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Permanent link (DOI): https://doi.org/10.7939/R35X25D0X

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Tackling Māori Masculinity: A Colonial Genealogy of Savagery and Sport Open Access

Descriptions

Author or creator
Hokowhitu, Brendan
Additional contributors
Subject/Keyword
Te Tumu
Maori
Sport
Rugby
Indigenous Masculinity
Maori masculinity
Masculinity
Type of item
Journal Article (Published)
Language
English
Place
Time
Description
The primary aim of this paper, then, is to deconstruct one of the dominant discourses surrounding Māori men—a discourse that was constructed to limit, homogenize, and reproduce an acceptable and imagined Māori masculinity, and that has also gained hegemonic consent from many tāne. I outline and focus on those historical racist notions of Māori masculine physicality that have developed into a contemporary portrayal—the natural Māori sportsman. To problematize this construction it is necessary to examine the racially based traits, such as physicality, imposed on tāne in the precolonial and early colonial periods, and the role New Zealand State education has played in perpetuating this construction. I describe sport as a site of “positive” racism that acts as a contemporary conduit to channel tāne into the physical realm. [Article Introduction]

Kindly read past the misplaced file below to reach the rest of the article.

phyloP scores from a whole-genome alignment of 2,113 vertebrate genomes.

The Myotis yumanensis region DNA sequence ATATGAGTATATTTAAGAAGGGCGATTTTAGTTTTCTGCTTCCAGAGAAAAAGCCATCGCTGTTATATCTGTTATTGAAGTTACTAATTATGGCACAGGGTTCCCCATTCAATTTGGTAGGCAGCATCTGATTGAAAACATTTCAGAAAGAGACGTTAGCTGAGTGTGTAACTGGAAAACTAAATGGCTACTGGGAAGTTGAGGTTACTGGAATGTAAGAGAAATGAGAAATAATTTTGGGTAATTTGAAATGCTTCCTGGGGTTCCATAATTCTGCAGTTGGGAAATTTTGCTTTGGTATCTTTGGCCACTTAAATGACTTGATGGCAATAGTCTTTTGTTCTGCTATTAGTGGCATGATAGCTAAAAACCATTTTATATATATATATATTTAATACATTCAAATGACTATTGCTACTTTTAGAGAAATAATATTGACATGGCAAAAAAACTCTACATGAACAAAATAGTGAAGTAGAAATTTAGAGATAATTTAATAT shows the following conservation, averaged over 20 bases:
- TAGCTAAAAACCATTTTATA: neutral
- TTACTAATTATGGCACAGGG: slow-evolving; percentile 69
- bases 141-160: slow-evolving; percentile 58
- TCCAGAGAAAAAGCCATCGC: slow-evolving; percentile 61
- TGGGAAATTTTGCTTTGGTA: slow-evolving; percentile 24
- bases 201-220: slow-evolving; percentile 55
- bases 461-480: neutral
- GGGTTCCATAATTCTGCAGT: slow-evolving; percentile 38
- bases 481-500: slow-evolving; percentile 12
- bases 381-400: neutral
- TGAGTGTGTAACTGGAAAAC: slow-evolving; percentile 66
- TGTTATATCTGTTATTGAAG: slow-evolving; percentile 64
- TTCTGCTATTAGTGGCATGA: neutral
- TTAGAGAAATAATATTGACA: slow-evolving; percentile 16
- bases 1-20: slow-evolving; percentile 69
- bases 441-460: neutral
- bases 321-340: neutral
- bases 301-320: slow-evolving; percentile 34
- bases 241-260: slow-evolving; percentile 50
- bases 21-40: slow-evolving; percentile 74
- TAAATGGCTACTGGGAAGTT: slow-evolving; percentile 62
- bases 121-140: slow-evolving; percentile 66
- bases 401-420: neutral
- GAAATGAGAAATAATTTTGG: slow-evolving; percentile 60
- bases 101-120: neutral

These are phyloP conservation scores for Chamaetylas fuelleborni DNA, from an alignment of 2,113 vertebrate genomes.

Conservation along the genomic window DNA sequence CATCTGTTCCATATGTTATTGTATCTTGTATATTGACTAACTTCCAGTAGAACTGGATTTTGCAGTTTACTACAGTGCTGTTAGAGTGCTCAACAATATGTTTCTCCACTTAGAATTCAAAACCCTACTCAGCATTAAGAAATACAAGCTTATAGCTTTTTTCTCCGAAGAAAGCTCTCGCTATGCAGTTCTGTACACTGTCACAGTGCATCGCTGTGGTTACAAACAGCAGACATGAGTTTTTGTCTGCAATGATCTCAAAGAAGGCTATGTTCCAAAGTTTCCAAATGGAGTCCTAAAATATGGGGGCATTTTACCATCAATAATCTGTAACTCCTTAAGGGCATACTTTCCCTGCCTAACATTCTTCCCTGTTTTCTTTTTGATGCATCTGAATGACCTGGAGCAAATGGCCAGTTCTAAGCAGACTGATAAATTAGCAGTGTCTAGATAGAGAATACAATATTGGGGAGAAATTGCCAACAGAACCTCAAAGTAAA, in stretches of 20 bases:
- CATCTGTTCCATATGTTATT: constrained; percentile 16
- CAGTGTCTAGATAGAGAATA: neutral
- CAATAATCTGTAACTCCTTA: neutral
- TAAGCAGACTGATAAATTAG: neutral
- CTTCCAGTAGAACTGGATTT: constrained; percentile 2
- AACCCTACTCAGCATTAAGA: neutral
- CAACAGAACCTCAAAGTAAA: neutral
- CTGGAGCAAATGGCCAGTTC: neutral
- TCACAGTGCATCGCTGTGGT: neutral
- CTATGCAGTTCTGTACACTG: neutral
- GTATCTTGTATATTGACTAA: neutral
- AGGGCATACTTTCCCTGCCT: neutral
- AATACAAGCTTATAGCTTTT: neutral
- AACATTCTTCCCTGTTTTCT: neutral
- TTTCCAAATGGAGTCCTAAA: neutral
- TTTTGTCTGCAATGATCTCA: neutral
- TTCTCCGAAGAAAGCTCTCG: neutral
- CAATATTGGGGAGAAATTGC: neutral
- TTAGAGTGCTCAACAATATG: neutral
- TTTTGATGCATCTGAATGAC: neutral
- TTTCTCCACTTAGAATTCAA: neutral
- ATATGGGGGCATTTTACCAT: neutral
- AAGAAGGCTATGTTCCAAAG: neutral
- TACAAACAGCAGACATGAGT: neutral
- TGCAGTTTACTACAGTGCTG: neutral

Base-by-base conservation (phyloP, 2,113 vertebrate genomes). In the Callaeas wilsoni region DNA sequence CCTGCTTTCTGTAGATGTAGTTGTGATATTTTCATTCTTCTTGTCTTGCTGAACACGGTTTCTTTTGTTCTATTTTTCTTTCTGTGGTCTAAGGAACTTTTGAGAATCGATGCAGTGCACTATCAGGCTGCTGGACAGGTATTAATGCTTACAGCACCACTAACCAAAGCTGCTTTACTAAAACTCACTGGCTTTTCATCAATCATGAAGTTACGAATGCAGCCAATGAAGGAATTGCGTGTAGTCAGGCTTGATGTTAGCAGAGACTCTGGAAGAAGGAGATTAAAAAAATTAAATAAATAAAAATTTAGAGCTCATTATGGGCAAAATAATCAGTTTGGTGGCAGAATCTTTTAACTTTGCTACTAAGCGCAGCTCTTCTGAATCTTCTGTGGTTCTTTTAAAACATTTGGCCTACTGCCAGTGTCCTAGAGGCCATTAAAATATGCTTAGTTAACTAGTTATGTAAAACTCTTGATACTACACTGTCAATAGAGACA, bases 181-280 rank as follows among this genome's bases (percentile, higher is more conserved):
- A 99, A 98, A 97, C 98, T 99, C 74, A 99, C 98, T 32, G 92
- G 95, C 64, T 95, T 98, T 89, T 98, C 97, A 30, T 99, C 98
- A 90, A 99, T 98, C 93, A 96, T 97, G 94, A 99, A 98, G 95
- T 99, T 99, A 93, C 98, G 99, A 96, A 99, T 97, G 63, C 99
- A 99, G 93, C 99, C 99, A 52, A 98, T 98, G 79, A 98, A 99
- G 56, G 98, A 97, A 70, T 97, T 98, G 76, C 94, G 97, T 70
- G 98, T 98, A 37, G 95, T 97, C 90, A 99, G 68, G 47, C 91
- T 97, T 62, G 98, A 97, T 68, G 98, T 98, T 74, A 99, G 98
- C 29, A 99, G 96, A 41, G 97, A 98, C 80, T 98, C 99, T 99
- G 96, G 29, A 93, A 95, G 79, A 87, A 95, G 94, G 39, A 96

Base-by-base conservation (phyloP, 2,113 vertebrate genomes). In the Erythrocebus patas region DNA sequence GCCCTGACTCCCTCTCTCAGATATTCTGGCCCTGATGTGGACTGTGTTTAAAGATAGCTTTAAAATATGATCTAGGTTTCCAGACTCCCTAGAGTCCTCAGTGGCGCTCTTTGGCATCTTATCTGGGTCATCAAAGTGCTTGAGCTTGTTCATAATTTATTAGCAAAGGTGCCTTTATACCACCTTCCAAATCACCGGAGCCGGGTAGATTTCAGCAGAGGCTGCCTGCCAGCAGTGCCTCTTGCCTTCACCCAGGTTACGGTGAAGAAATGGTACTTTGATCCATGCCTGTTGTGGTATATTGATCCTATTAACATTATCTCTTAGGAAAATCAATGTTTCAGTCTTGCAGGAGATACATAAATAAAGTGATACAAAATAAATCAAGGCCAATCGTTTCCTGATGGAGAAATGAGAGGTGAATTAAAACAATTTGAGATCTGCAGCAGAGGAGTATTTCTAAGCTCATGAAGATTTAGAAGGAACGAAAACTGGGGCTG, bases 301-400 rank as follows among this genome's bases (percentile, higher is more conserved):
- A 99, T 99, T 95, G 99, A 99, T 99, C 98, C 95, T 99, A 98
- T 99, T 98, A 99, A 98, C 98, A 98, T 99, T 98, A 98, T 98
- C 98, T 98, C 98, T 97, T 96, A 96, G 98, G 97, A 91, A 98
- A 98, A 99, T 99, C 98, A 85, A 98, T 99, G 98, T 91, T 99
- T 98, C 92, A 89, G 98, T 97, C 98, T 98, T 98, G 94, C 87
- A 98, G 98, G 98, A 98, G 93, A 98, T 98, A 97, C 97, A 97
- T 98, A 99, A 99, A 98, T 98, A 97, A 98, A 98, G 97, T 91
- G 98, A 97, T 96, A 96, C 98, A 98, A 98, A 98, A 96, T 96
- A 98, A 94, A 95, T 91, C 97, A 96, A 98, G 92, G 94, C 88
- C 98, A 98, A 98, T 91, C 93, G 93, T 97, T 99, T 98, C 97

Date created
2004
DOI
doi:10.7939/R35X25D0X
License information
Rights
© 2004 Brendan Hokowhitu. This version of this article is open access and can be downloaded and shared. The original author(s) and source must be cited. *** This license can be used for any item that the copyright is not clear (i.e. when a Creative Commons license has not been chosen or no specific information is listed about what the user can do with the work).
Citation for previous publication
Hokowhitu, B. 2004. ‘Tackling Māori Masculinity: A Colonial Genealogy of Savagery and Sport’. The Contemporary Pacific, 15 (2). 259-284.
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